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Produced by T.I. Gzebb and Paul R. Norris; directed by Denise Withers

Active Productions, 1991. VHS cassette, 25:00, $99.00
Distributed by Magic Lantern Communications Ltd., #38 775 Pacific Rd., Oakville, Ont. L6L 6M4 or #201-6700 #3 Road, Richmond, B.C. V6Y 2C3; 1-800-263-1717

Grades 10 and up/ Ages 15 and up
Reviewed by Allison Haupt.

Volume 19 Number 5
1991 October

Canadian and American Governments: A Contrast is the second in a six-part video series on the Canadian parliamentary system. The video examines some of the differences in structure, powers of individuals and groups, passage of legislation, and elections between the two governments.

Looking at this production, I find it difficult to imagine who this video was designed for. It is far too full of jargon to be of any use to new Canadians, young or old, who might be trying to under­stand our system of government. It is too boring to keep the attention of elementary school-aged children. It is too dry and full of "suits" and their fireside chats to keep junior high school students listening, and that leaves senior high or college level students, most of whom won't be impressed by some of the sweeping statements, the lack of documentation or meaningful examples, and the rudimentary illustrative materi­als.

In providing a contrast between two governmental systems it would seem logical to use more graphic material and contrast structures, powers, branches and elections visually on the screen at the same time. The video format has not been used to full advantage. There are only two short documentary examples, neither of which is particu­larly demonstrative or helpful. The opportunity to use actual photographs of institutions or current heads of governments was missed. The primary mode of teaching is lecture, yet the experts fail to mention perfectly obvious relevant and recent examples of the powers of the Senate, the debate over an elected senate, and the passage of bills, nor do they prove their points through historical precedent.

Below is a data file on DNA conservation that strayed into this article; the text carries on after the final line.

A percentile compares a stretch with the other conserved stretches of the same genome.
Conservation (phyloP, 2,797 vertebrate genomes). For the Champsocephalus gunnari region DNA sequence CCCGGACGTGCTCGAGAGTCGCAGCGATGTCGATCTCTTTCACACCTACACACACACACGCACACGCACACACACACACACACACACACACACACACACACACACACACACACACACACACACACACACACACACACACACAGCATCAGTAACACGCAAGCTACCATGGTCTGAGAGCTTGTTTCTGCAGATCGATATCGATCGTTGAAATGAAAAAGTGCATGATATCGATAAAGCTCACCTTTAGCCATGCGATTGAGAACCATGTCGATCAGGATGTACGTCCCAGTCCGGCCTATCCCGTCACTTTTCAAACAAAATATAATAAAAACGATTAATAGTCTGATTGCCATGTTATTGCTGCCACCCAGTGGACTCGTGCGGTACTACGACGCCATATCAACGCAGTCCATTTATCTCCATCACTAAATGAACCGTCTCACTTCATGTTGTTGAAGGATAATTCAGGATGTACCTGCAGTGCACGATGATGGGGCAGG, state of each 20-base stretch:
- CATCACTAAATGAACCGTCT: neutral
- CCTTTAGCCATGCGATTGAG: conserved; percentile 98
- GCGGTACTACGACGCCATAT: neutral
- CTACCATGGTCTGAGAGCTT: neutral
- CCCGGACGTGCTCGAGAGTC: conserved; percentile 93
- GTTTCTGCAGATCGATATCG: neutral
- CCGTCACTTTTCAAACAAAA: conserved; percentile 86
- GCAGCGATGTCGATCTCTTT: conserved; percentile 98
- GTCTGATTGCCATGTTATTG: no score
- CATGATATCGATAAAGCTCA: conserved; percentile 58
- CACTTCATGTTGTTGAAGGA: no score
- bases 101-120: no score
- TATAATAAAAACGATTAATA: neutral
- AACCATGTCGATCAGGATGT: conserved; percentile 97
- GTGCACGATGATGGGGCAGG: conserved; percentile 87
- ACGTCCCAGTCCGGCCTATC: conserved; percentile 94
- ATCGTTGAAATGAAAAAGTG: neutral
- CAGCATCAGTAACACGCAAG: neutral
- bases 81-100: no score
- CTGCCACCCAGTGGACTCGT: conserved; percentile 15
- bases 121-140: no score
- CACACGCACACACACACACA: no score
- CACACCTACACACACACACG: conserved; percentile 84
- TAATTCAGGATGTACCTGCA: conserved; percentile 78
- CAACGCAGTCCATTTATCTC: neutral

There seems to be little enthusiasm for the topic on the part of any of the speakers, who often make sweeping or convoluted statements. On the process of enacting American legislation, we are told, "Bills are often so badly mangled in this process that the legislative agenda and even accountability is lost. The president can blame the House, the House blames the Senate, the Senate blames the president and so on. No one need take responsibility for the failure of a piece of legislation." Our system, conversely, is described as "responsible government," implying that their system is somehow irresponsible. Professor Jaekl of the University of Ottawa states, "The president usually tries to get his legislation enacted, which he channeled to the Congress, which a member of the Congress put into the hopper, and Congress tries to get past the president's veto all kinds of pieces of legislation which they know the presi­dent wouldn't like very much." When the host does get chatty and informal, he ends up comparing Question Period to a "rugby scrum." "Executive, legislative and judicial powers" are discussed endlessly, yet the meaning of those terms passes by in a split-second introduction.

Although there is an almost desper­ate need for materials of this kind, look at these videos yourself before making a final decision as to whether each one is worth $99.00.

Allison Haupt, North Vancouver District Public Library, North Vancouver, B.C.
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